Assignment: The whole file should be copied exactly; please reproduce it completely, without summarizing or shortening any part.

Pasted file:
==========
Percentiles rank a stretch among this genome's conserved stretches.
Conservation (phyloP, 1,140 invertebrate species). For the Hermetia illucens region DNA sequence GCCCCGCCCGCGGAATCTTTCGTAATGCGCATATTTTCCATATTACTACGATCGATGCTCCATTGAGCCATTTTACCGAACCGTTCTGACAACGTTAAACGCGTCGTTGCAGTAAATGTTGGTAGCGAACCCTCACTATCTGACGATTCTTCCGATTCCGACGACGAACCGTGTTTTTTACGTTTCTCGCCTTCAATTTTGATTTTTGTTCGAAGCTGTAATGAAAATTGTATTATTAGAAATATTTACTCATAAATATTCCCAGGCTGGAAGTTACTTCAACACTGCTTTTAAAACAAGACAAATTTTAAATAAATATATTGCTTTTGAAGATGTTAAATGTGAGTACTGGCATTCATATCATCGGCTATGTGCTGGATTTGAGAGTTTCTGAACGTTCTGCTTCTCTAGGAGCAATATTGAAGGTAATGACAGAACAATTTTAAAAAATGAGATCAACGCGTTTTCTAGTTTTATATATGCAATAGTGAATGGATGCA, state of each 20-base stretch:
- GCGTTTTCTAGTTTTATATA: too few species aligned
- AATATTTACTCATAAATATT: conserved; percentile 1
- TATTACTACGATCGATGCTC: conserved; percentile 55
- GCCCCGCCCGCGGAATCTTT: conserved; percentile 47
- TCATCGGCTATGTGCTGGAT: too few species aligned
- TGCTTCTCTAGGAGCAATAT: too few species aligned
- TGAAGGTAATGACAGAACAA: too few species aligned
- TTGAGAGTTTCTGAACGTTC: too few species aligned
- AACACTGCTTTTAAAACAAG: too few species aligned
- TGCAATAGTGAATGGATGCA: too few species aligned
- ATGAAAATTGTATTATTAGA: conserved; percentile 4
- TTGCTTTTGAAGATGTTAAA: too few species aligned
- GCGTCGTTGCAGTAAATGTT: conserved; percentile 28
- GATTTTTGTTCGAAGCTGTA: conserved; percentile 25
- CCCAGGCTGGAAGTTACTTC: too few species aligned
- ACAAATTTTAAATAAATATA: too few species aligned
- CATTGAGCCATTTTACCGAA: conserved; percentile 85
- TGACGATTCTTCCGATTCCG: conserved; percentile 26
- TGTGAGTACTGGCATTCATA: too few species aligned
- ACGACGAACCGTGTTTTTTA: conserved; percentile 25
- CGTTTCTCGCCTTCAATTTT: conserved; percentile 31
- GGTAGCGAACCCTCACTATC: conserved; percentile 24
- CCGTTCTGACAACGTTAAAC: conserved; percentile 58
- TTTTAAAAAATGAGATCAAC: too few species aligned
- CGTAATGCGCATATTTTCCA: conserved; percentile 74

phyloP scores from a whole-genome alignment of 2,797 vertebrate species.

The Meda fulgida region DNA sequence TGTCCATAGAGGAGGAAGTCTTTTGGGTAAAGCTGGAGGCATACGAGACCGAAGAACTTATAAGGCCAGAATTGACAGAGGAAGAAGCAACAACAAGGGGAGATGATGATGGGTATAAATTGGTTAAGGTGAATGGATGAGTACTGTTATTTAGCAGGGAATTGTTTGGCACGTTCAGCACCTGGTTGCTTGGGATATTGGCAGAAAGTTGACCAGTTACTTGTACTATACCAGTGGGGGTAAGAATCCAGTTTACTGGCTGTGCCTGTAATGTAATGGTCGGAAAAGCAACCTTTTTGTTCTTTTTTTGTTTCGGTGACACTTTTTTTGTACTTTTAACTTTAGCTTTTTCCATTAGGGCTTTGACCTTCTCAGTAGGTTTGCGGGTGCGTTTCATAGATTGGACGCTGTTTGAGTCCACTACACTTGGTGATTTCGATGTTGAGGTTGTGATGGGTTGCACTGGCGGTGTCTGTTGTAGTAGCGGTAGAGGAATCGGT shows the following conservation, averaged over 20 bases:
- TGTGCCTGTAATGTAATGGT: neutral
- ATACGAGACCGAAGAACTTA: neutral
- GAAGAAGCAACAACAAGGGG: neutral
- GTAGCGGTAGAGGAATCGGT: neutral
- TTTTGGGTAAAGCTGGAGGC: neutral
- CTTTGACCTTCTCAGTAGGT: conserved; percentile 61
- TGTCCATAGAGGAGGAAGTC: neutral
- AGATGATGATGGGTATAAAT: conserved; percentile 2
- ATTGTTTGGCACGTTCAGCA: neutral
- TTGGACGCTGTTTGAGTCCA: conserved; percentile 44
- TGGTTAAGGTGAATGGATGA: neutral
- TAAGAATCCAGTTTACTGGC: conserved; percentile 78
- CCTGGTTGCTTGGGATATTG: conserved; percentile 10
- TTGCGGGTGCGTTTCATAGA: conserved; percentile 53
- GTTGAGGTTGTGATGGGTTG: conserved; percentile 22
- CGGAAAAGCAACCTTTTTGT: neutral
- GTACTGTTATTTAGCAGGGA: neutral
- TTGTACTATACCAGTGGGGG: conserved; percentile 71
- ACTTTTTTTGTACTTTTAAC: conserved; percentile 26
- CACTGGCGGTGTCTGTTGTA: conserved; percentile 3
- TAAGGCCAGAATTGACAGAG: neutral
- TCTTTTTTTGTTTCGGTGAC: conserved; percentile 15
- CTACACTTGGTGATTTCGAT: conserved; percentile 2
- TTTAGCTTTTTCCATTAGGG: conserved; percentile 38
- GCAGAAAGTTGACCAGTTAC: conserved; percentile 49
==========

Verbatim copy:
Percentiles rank a stretch among this genome's conserved stretches.
Conservation (phyloP, 1,140 invertebrate species). For the Hermetia illucens region DNA sequence GCCCCGCCCGCGGAATCTTTCGTAATGCGCATATTTTCCATATTACTACGATCGATGCTCCATTGAGCCATTTTACCGAACCGTTCTGACAACGTTAAACGCGTCGTTGCAGTAAATGTTGGTAGCGAACCCTCACTATCTGACGATTCTTCCGATTCCGACGACGAACCGTGTTTTTTACGTTTCTCGCCTTCAATTTTGATTTTTGTTCGAAGCTGTAATGAAAATTGTATTATTAGAAATATTTACTCATAAATATTCCCAGGCTGGAAGTTACTTCAACACTGCTTTTAAAACAAGACAAATTTTAAATAAATATATTGCTTTTGAAGATGTTAAATGTGAGTACTGGCATTCATATCATCGGCTATGTGCTGGATTTGAGAGTTTCTGAACGTTCTGCTTCTCTAGGAGCAATATTGAAGGTAATGACAGAACAATTTTAAAAAATGAGATCAACGCGTTTTCTAGTTTTATATATGCAATAGTGAATGGATGCA, state of each 20-base stretch:
- GCGTTTTCTAGTTTTATATA: too few species aligned
- AATATTTACTCATAAATATT: conserved; percentile 1
- TATTACTACGATCGATGCTC: conserved; percentile 55
- GCCCCGCCCGCGGAATCTTT: conserved; percentile 47
- TCATCGGCTATGTGCTGGAT: too few species aligned
- TGCTTCTCTAGGAGCAATAT: too few species aligned
- TGAAGGTAATGACAGAACAA: too few species aligned
- TTGAGAGTTTCTGAACGTTC: too few species aligned
- AACACTGCTTTTAAAACAAG: too few species aligned
- TGCAATAGTGAATGGATGCA: too few species aligned
- ATGAAAATTGTATTATTAGA: conserved; percentile 4
- TTGCTTTTGAAGATGTTAAA: too few species aligned
- GCGTCGTTGCAGTAAATGTT: conserved; percentile 28
- GATTTTTGTTCGAAGCTGTA: conserved; percentile 25
- CCCAGGCTGGAAGTTACTTC: too few species aligned
- ACAAATTTTAAATAAATATA: too few species aligned
- CATTGAGCCATTTTACCGAA: conserved; percentile 85
- TGACGATTCTTCCGATTCCG: conserved; percentile 26
- TGTGAGTACTGGCATTCATA: too few species aligned
- ACGACGAACCGTGTTTTTTA: conserved; percentile 25
- CGTTTCTCGCCTTCAATTTT: conserved; percentile 31
- GGTAGCGAACCCTCACTATC: conserved; percentile 24
- CCGTTCTGACAACGTTAAAC: conserved; percentile 58
- TTTTAAAAAATGAGATCAAC: too few species aligned
- CGTAATGCGCATATTTTCCA: conserved; percentile 74

phyloP scores from a whole-genome alignment of 2,797 vertebrate species.

The Meda fulgida region DNA sequence TGTCCATAGAGGAGGAAGTCTTTTGGGTAAAGCTGGAGGCATACGAGACCGAAGAACTTATAAGGCCAGAATTGACAGAGGAAGAAGCAACAACAAGGGGAGATGATGATGGGTATAAATTGGTTAAGGTGAATGGATGAGTACTGTTATTTAGCAGGGAATTGTTTGGCACGTTCAGCACCTGGTTGCTTGGGATATTGGCAGAAAGTTGACCAGTTACTTGTACTATACCAGTGGGGGTAAGAATCCAGTTTACTGGCTGTGCCTGTAATGTAATGGTCGGAAAAGCAACCTTTTTGTTCTTTTTTTGTTTCGGTGACACTTTTTTTGTACTTTTAACTTTAGCTTTTTCCATTAGGGCTTTGACCTTCTCAGTAGGTTTGCGGGTGCGTTTCATAGATTGGACGCTGTTTGAGTCCACTACACTTGGTGATTTCGATGTTGAGGTTGTGATGGGTTGCACTGGCGGTGTCTGTTGTAGTAGCGGTAGAGGAATCGGT shows the following conservation, averaged over 20 bases:
- TGTGCCTGTAATGTAATGGT: neutral
- ATACGAGACCGAAGAACTTA: neutral
- GAAGAAGCAACAACAAGGGG: neutral
- GTAGCGGTAGAGGAATCGGT: neutral
- TTTTGGGTAAAGCTGGAGGC: neutral
- CTTTGACCTTCTCAGTAGGT: conserved; percentile 61
- TGTCCATAGAGGAGGAAGTC: neutral
- AGATGATGATGGGTATAAAT: conserved; percentile 2
- ATTGTTTGGCACGTTCAGCA: neutral
- TTGGACGCTGTTTGAGTCCA: conserved; percentile 44
- TGGTTAAGGTGAATGGATGA: neutral
- TAAGAATCCAGTTTACTGGC: conserved; percentile 78
- CCTGGTTGCTTGGGATATTG: conserved; percentile 10
- TTGCGGGTGCGTTTCATAGA: conserved; percentile 53
- GTTGAGGTTGTGATGGGTTG: conserved; percentile 22
- CGGAAAAGCAACCTTTTTGT: neutral
- GTACTGTTATTTAGCAGGGA: neutral
- TTGTACTATACCAGTGGGGG: conserved; percentile 71
- ACTTTTTTTGTACTTTTAAC: conserved; percentile 26
- CACTGGCGGTGTCTGTTGTA: conserved; percentile 3
- TAAGGCCAGAATTGACAGAG: neutral
- TCTTTTTTTGTTTCGGTGAC: conserved; percentile 15
- CTACACTTGGTGATTTCGAT: conserved; percentile 2
- TTTAGCTTTTTCCATTAGGG: conserved; percentile 38
- GCAGAAAGTTGACCAGTTAC: conserved; percentile 49